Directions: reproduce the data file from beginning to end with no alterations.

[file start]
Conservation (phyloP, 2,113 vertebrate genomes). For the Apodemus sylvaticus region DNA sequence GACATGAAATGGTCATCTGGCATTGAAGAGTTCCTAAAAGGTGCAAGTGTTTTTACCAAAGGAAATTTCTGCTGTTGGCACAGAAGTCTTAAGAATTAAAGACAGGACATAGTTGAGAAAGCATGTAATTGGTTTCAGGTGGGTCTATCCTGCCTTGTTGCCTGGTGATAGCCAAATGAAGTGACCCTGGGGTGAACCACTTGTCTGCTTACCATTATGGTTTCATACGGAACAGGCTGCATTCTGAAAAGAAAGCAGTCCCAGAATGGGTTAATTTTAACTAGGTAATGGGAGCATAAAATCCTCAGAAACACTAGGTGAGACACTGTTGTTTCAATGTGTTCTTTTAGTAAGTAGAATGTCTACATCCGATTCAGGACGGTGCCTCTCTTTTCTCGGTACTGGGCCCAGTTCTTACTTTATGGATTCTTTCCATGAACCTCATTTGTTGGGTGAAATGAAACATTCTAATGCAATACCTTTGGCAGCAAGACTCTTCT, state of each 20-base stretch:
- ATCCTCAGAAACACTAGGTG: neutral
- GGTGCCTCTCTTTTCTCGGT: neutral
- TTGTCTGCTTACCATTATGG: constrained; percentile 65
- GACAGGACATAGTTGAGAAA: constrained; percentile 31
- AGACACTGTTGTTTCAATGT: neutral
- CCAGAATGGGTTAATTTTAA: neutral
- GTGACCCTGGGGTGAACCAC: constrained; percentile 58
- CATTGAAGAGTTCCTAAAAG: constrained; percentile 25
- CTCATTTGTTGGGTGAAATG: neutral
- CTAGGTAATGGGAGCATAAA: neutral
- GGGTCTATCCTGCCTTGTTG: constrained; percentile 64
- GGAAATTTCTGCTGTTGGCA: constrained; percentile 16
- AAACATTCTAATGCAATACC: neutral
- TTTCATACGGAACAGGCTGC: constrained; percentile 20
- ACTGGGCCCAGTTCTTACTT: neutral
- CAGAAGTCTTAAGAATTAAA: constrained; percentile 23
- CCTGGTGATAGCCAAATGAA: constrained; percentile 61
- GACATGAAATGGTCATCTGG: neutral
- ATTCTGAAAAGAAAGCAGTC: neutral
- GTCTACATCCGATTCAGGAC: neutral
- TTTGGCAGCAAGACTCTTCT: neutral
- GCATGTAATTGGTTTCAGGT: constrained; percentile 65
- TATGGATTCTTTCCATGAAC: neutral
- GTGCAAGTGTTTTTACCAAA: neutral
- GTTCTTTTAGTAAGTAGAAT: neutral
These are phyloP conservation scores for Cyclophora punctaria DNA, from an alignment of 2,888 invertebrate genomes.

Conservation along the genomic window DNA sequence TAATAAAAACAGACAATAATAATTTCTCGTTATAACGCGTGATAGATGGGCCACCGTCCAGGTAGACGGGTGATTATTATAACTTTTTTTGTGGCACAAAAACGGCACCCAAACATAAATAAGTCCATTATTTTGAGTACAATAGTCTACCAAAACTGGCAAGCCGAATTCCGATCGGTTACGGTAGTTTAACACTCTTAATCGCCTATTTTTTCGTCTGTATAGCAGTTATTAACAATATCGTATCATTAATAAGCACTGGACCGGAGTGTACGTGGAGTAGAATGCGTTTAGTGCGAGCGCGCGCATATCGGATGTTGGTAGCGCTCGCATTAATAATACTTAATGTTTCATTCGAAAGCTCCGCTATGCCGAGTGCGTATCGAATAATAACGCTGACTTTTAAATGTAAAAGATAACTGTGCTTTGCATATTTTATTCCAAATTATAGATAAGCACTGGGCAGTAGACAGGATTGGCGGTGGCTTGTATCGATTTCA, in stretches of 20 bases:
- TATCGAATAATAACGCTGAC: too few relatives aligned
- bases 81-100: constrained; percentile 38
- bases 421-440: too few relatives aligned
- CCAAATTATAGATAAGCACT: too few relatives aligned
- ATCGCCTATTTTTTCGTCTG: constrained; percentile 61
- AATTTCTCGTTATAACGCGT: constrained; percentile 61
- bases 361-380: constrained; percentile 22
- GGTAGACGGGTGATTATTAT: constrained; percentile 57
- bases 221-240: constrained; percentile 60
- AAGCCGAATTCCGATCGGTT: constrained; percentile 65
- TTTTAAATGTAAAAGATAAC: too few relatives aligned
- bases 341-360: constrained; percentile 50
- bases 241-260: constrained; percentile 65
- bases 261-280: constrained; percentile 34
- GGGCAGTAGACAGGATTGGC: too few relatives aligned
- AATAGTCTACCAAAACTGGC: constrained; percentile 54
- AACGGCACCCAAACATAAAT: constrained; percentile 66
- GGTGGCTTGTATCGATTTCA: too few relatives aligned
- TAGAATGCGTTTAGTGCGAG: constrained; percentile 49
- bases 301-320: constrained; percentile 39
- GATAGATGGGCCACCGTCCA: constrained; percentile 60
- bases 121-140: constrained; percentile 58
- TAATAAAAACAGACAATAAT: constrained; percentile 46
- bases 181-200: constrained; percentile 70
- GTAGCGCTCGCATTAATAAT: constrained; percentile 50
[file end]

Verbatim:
Conservation (phyloP, 2,113 vertebrate genomes). For the Apodemus sylvaticus region DNA sequence GACATGAAATGGTCATCTGGCATTGAAGAGTTCCTAAAAGGTGCAAGTGTTTTTACCAAAGGAAATTTCTGCTGTTGGCACAGAAGTCTTAAGAATTAAAGACAGGACATAGTTGAGAAAGCATGTAATTGGTTTCAGGTGGGTCTATCCTGCCTTGTTGCCTGGTGATAGCCAAATGAAGTGACCCTGGGGTGAACCACTTGTCTGCTTACCATTATGGTTTCATACGGAACAGGCTGCATTCTGAAAAGAAAGCAGTCCCAGAATGGGTTAATTTTAACTAGGTAATGGGAGCATAAAATCCTCAGAAACACTAGGTGAGACACTGTTGTTTCAATGTGTTCTTTTAGTAAGTAGAATGTCTACATCCGATTCAGGACGGTGCCTCTCTTTTCTCGGTACTGGGCCCAGTTCTTACTTTATGGATTCTTTCCATGAACCTCATTTGTTGGGTGAAATGAAACATTCTAATGCAATACCTTTGGCAGCAAGACTCTTCT, state of each 20-base stretch:
- ATCCTCAGAAACACTAGGTG: neutral
- GGTGCCTCTCTTTTCTCGGT: neutral
- TTGTCTGCTTACCATTATGG: constrained; percentile 65
- GACAGGACATAGTTGAGAAA: constrained; percentile 31
- AGACACTGTTGTTTCAATGT: neutral
- CCAGAATGGGTTAATTTTAA: neutral
- GTGACCCTGGGGTGAACCAC: constrained; percentile 58
- CATTGAAGAGTTCCTAAAAG: constrained; percentile 25
- CTCATTTGTTGGGTGAAATG: neutral
- CTAGGTAATGGGAGCATAAA: neutral
- GGGTCTATCCTGCCTTGTTG: constrained; percentile 64
- GGAAATTTCTGCTGTTGGCA: constrained; percentile 16
- AAACATTCTAATGCAATACC: neutral
- TTTCATACGGAACAGGCTGC: constrained; percentile 20
- ACTGGGCCCAGTTCTTACTT: neutral
- CAGAAGTCTTAAGAATTAAA: constrained; percentile 23
- CCTGGTGATAGCCAAATGAA: constrained; percentile 61
- GACATGAAATGGTCATCTGG: neutral
- ATTCTGAAAAGAAAGCAGTC: neutral
- GTCTACATCCGATTCAGGAC: neutral
- TTTGGCAGCAAGACTCTTCT: neutral
- GCATGTAATTGGTTTCAGGT: constrained; percentile 65
- TATGGATTCTTTCCATGAAC: neutral
- GTGCAAGTGTTTTTACCAAA: neutral
- GTTCTTTTAGTAAGTAGAAT: neutral
These are phyloP conservation scores for Cyclophora punctaria DNA, from an alignment of 2,888 invertebrate genomes.

Conservation along the genomic window DNA sequence TAATAAAAACAGACAATAATAATTTCTCGTTATAACGCGTGATAGATGGGCCACCGTCCAGGTAGACGGGTGATTATTATAACTTTTTTTGTGGCACAAAAACGGCACCCAAACATAAATAAGTCCATTATTTTGAGTACAATAGTCTACCAAAACTGGCAAGCCGAATTCCGATCGGTTACGGTAGTTTAACACTCTTAATCGCCTATTTTTTCGTCTGTATAGCAGTTATTAACAATATCGTATCATTAATAAGCACTGGACCGGAGTGTACGTGGAGTAGAATGCGTTTAGTGCGAGCGCGCGCATATCGGATGTTGGTAGCGCTCGCATTAATAATACTTAATGTTTCATTCGAAAGCTCCGCTATGCCGAGTGCGTATCGAATAATAACGCTGACTTTTAAATGTAAAAGATAACTGTGCTTTGCATATTTTATTCCAAATTATAGATAAGCACTGGGCAGTAGACAGGATTGGCGGTGGCTTGTATCGATTTCA, in stretches of 20 bases:
- TATCGAATAATAACGCTGAC: too few relatives aligned
- bases 81-100: constrained; percentile 38
- bases 421-440: too few relatives aligned
- CCAAATTATAGATAAGCACT: too few relatives aligned
- ATCGCCTATTTTTTCGTCTG: constrained; percentile 61
- AATTTCTCGTTATAACGCGT: constrained; percentile 61
- bases 361-380: constrained; percentile 22
- GGTAGACGGGTGATTATTAT: constrained; percentile 57
- bases 221-240: constrained; percentile 60
- AAGCCGAATTCCGATCGGTT: constrained; percentile 65
- TTTTAAATGTAAAAGATAAC: too few relatives aligned
- bases 341-360: constrained; percentile 50
- bases 241-260: constrained; percentile 65
- bases 261-280: constrained; percentile 34
- GGGCAGTAGACAGGATTGGC: too few relatives aligned
- AATAGTCTACCAAAACTGGC: constrained; percentile 54
- AACGGCACCCAAACATAAAT: constrained; percentile 66
- GGTGGCTTGTATCGATTTCA: too few relatives aligned
- TAGAATGCGTTTAGTGCGAG: constrained; percentile 49
- bases 301-320: constrained; percentile 39
- GATAGATGGGCCACCGTCCA: constrained; percentile 60
- bases 121-140: constrained; percentile 58
- TAATAAAAACAGACAATAAT: constrained; percentile 46
- bases 181-200: constrained; percentile 70
- GTAGCGCTCGCATTAATAAT: constrained; percentile 50